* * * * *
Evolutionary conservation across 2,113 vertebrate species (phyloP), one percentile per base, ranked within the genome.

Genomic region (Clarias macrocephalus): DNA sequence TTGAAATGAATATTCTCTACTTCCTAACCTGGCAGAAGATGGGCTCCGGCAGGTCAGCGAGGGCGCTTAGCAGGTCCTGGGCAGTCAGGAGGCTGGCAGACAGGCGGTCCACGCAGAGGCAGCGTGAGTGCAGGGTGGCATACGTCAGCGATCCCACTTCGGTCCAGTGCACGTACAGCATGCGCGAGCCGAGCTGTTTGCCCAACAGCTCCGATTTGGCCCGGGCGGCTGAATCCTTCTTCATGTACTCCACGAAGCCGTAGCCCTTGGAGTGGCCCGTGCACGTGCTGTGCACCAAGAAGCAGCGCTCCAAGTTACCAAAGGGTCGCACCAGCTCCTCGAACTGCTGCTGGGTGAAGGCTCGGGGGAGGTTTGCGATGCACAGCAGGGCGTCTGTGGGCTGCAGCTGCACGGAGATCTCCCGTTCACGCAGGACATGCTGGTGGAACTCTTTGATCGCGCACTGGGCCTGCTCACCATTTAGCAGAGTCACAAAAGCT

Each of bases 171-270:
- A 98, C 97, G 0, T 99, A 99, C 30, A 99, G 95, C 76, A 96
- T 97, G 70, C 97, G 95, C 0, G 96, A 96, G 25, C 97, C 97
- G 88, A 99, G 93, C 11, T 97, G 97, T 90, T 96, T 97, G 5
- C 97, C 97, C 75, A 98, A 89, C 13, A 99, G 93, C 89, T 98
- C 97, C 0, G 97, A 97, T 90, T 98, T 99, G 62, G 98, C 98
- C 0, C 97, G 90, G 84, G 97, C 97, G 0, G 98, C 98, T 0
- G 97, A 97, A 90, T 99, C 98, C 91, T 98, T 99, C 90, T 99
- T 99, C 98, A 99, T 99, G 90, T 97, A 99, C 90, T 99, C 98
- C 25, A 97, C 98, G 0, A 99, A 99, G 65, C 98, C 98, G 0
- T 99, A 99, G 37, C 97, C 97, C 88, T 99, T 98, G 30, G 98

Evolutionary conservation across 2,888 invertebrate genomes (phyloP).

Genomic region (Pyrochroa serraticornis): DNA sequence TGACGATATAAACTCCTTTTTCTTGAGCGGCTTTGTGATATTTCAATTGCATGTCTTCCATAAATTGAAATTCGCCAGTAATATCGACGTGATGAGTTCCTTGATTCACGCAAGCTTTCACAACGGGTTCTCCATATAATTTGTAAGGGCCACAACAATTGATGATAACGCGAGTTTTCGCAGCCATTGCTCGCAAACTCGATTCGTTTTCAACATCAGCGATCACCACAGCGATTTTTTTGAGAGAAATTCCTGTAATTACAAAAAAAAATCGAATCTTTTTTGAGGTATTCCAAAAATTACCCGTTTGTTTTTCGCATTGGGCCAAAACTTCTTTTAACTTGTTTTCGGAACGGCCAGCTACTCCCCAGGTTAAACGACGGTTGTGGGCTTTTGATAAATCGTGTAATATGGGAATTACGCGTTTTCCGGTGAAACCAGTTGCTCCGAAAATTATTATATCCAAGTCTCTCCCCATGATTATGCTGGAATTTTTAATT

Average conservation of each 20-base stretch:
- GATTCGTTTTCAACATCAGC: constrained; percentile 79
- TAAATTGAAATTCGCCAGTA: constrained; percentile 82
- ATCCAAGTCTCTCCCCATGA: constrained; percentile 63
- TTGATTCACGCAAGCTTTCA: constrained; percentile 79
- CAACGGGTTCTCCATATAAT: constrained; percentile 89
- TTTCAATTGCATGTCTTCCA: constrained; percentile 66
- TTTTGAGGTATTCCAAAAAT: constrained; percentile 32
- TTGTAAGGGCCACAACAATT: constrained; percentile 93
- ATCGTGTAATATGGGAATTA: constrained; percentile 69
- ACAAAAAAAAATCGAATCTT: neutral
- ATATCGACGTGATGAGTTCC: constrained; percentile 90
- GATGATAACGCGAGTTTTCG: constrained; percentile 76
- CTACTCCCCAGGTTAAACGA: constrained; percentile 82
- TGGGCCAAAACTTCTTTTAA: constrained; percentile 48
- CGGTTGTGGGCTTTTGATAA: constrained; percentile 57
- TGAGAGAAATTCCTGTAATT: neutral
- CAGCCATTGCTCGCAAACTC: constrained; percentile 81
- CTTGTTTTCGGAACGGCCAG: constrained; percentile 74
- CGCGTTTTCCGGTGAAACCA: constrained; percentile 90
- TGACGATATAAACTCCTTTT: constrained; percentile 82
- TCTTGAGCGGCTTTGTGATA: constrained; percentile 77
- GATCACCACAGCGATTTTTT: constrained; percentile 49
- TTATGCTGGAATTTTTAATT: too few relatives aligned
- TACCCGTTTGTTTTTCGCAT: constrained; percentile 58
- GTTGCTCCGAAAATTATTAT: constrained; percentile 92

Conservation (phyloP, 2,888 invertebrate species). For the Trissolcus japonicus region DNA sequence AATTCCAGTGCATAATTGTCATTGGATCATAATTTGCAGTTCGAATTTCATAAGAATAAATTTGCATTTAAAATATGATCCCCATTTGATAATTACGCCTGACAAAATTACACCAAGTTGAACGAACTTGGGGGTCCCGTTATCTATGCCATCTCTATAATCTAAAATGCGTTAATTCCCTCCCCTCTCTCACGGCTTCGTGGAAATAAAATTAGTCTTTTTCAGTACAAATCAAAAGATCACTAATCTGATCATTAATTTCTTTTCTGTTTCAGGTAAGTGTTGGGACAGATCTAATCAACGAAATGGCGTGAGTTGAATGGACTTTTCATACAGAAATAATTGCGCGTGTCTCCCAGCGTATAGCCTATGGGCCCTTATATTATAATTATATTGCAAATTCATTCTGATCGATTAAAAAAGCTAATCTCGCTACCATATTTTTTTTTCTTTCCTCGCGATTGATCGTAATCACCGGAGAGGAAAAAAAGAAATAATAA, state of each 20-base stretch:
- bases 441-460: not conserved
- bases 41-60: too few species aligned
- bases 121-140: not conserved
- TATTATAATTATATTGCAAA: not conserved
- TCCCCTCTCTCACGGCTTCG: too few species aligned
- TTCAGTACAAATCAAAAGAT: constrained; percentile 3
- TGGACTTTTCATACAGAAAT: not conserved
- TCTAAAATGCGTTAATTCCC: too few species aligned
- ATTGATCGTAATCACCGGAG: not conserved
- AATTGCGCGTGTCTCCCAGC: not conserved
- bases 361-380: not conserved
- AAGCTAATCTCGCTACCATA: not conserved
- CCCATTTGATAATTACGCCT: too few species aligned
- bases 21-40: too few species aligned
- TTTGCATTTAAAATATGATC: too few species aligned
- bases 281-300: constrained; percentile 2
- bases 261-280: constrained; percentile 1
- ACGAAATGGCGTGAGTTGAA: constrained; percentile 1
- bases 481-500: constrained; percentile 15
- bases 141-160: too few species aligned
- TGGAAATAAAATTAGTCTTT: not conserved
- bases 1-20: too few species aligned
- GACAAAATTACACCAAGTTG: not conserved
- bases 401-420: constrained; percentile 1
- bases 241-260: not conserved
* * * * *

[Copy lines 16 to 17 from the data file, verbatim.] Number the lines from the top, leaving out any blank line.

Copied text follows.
Average conservation of each 20-base stretch:
- GATTCGTTTTCAACATCAGC: constrained; percentile 79